A How-To Guide...in Spanish

You’d be hard-pressed to find anyone who actually enjoys reading directions. It’s a truth universally known that you always have five random pieces of screws and nuts left over when you assembly a piece of Ikea furniture.

But, let’s take that up a notch.

Students in Brenda Semmelrock’s Honors Spanish 3 class gave directions in Spanish to their fellow students to create several items as the class followed along. Semmelrock charged the students to find a craft or project that they wanted to teach the class. The projects ranged from paper snowflakes, origami, paper flowers, marshmallow snowmen, bookmarks, tic tac toe games, and bakeless cookies. The lead student brought the materials (paper, scissors, etc) to the class and distributed them to their classmates so the class could learn the project as it was explained to them. “Since they were teaching, the class had to review commands. ‘Cut the paper.’ ‘Use this glue.’ They did very well with the commands. Most of them had a handout of the process as well. It wasn’t easy,” Semmelrock explained.

Semmelrock’s Spanish 2 class created scrapbooks of a family vacation. Each student brought in six photos from vacation and wrote a descriptive paragraph to accompany each photo. “I got to see them in action with their writing in class. They were writing in the immediate future (progressive) and present tense. They used solid grammar so you could get a good understanding of what they are trying to say,” she said. She described the students’ work as going ‘above and beyond” in terms of creativity and neatness. Everyone shared their project with a partner in class as Semmelrock stopped to each table and surveyed the conversations between the two students. Rather than read verbatim off their scrapbook cards, Semmelrock asked the students to summarize their work. “There were some great exchanges in Spanish, some really good conversations,” she said. Semmelrock said one student had to leave class during the partner exercise and when he returned to class, he presented his scrapbook in front of the entire class.  “He did a fabulous job in front of the class - an outstanding job. He used the correct grammar, looked at his audience. I was very impressed, she said.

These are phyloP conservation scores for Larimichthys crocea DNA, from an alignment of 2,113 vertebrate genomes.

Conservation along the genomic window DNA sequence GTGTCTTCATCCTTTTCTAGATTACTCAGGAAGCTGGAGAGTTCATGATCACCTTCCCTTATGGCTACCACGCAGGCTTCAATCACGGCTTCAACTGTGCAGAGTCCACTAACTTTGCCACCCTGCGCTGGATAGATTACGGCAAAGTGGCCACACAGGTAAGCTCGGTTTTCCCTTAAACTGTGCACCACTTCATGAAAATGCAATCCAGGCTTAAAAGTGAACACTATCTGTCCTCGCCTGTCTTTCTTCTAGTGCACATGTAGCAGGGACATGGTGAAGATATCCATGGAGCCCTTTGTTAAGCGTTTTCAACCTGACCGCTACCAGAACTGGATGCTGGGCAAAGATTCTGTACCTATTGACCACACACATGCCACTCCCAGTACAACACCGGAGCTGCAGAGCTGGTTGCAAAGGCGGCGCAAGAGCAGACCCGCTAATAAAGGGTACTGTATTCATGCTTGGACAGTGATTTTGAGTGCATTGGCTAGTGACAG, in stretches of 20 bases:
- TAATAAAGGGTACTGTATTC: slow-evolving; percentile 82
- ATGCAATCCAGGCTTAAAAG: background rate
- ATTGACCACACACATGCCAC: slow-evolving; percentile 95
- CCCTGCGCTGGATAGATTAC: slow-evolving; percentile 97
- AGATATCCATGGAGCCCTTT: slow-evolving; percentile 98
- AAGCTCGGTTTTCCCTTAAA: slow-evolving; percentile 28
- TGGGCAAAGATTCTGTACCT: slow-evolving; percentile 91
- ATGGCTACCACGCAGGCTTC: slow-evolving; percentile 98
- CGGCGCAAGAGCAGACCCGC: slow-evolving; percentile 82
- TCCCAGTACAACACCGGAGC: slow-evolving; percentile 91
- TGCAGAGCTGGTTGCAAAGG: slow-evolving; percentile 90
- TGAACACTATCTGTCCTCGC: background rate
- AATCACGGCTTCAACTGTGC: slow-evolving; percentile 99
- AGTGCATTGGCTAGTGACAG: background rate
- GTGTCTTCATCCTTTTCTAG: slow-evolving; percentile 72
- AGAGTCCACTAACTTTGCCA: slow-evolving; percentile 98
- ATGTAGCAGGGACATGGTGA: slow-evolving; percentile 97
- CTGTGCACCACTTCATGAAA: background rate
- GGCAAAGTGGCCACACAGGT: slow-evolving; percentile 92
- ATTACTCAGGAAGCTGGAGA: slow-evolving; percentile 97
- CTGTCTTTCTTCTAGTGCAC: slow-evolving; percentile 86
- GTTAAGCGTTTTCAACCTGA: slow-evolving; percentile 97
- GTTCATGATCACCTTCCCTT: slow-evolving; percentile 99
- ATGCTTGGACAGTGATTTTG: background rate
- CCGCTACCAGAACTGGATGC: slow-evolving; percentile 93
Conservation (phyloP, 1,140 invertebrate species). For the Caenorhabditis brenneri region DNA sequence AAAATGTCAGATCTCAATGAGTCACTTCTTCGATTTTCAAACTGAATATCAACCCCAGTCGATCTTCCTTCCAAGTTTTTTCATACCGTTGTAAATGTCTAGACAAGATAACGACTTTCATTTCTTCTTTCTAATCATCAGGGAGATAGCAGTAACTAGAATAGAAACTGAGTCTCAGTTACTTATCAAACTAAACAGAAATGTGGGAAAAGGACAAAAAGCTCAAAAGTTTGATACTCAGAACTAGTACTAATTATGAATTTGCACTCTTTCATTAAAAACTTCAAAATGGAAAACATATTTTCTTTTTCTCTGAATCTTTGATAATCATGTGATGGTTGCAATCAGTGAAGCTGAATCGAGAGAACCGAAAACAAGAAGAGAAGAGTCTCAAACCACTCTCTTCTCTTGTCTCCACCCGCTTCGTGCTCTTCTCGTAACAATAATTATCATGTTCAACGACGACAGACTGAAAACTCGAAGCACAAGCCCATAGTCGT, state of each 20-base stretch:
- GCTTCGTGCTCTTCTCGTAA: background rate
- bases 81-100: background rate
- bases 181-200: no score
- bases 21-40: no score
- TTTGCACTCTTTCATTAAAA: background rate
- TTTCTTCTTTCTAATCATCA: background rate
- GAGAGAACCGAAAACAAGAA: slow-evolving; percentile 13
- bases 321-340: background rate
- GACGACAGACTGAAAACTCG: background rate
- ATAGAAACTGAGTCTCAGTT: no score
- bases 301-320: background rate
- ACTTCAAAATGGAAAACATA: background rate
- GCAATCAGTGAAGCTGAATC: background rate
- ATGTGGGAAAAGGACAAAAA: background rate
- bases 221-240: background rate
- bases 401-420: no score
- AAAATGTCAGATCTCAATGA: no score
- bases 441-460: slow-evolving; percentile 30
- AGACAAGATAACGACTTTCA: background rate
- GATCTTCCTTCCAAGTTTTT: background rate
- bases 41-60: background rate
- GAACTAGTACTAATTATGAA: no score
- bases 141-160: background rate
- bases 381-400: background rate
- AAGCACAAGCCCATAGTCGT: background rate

Both of these projects encompassed reading, processing, vocabulary and communicating out loud in an authentic real-world learning manner.
Located in West Hartford, CT just steps from Blue Back Square, Kingswood Oxford is a private school inspiring co-ed day students in grades 6-12 with a college preparatory curriculum. Empowered students become clear confident communicators, resourceful problem-solvers, and ethical leaders. KO: where unlimited potential meets endless opportunities.
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